Chile hit by powerful 7.6 magnitude earthquake

M7.6 - 39km SSW of Puerto Quellon, Chile

The December 25, 2016, M 7.6 earthquake occurred as the result of shallow thrust faulting in southern Chile. At the location of this earthquake, the oceanic Nazca plate converges with and subducts beneath the South America plate in an east-northeast direction, at a rate of approximately 73 mm/yr.

The earthquake location, depth and shallow thrusting focal mechanism solution, all indicate this earthquake likely occurred on the subduction zone interface.
M7.6 - 39km SSW of Puerto Quellon, Chile.
While commonly plotted as points on maps, earthquakes of this size are more appropriately described as slip over a larger fault area. Thrust-faulting events of the size of the December 25, 2016, M 7.6 earthquake are typically about 90x45 km (length x width).

The Chilean subduction zone frequently hosts large earthquakes, and has hosted several M 8+ events this century, including the M 8.8 Maule earthquake in February 2010 approximately 850 km to the north of the December 25, 2016 earthquake (but which ruptured to within 650 km of today’s earthquake).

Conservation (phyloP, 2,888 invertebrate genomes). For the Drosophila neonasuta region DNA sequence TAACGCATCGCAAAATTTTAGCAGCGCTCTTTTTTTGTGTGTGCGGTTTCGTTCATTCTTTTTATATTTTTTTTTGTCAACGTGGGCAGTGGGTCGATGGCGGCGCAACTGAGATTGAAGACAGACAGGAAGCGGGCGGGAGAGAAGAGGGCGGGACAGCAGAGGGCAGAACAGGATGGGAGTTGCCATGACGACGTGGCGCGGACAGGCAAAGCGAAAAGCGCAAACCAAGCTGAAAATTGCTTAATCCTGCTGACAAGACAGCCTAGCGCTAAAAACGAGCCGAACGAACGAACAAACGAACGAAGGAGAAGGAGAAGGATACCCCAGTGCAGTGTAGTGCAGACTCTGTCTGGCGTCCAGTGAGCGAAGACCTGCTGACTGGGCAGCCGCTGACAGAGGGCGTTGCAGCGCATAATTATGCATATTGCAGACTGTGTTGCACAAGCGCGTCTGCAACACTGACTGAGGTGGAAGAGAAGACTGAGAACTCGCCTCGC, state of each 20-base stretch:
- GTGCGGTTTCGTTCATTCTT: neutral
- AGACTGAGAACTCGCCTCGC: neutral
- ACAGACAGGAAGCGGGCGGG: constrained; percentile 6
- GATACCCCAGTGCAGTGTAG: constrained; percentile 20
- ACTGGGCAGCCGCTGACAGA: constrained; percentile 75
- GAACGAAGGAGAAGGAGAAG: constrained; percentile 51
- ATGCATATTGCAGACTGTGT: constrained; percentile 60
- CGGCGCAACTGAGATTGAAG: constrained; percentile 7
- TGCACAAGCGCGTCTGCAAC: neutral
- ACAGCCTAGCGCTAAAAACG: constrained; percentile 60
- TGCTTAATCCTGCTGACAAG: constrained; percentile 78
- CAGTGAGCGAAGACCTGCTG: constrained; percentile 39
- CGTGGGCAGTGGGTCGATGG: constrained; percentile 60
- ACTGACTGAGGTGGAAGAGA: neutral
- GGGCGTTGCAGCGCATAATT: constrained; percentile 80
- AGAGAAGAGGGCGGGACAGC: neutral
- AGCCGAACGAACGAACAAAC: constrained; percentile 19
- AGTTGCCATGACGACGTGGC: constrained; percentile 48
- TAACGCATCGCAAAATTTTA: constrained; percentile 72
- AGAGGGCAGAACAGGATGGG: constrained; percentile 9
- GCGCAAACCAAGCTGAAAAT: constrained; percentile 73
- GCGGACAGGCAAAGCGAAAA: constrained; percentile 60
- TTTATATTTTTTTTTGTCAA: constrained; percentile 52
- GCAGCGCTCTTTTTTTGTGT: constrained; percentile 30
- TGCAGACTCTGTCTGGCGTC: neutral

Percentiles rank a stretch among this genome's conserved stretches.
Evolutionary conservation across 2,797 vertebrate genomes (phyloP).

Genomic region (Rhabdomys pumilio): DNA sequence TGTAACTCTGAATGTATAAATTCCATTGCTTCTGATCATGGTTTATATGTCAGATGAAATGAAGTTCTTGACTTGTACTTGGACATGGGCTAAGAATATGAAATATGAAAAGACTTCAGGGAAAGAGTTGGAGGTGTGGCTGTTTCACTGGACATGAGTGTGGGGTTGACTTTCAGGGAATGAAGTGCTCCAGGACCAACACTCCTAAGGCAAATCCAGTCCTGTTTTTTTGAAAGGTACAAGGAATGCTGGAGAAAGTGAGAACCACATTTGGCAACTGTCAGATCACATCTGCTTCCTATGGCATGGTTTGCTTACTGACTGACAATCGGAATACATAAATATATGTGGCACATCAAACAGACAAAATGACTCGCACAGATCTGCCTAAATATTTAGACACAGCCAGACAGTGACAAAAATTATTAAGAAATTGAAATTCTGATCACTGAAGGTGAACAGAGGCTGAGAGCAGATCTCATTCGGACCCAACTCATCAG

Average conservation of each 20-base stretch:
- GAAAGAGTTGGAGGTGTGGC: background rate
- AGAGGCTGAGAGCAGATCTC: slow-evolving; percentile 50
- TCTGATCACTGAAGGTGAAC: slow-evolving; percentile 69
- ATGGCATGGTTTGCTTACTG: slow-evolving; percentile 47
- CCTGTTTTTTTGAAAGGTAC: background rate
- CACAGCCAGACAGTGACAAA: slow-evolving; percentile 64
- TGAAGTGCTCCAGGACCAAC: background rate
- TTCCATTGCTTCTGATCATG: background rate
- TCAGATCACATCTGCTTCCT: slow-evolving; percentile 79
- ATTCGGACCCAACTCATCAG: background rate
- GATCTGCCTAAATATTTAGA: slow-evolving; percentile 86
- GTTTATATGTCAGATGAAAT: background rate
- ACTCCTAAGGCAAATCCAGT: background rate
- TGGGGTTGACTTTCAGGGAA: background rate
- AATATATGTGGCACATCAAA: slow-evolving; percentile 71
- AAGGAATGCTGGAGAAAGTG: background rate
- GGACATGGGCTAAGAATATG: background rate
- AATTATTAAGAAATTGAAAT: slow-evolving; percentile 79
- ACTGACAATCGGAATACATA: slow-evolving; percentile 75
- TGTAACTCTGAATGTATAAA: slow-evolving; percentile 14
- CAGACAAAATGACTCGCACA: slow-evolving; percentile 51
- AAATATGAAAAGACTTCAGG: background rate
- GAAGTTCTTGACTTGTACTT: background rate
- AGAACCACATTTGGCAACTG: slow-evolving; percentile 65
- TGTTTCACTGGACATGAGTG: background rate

The December 25 event is also within the ~1,000 km long rupture zone of the 1960 M 9.5 southern Chile earthquake, the largest event ever recorded in human history (about 1,000 times bigger than today’s earthquake). Over the preceding century, 6 other M 6.5+ earthquakes have occurred within 250 km of the December 25th earthquake.

The 1960 M 9.5 earthquake and tsunami resulted in the loss 1,600 lives in Chile, and the tsunami took another 200 lives in Japan, Hawaii, and the Philippines. That event had several foreshocks over the preceding 36 hours, of M 8.1, M 7.1, and M 7.8.

Source: USGS.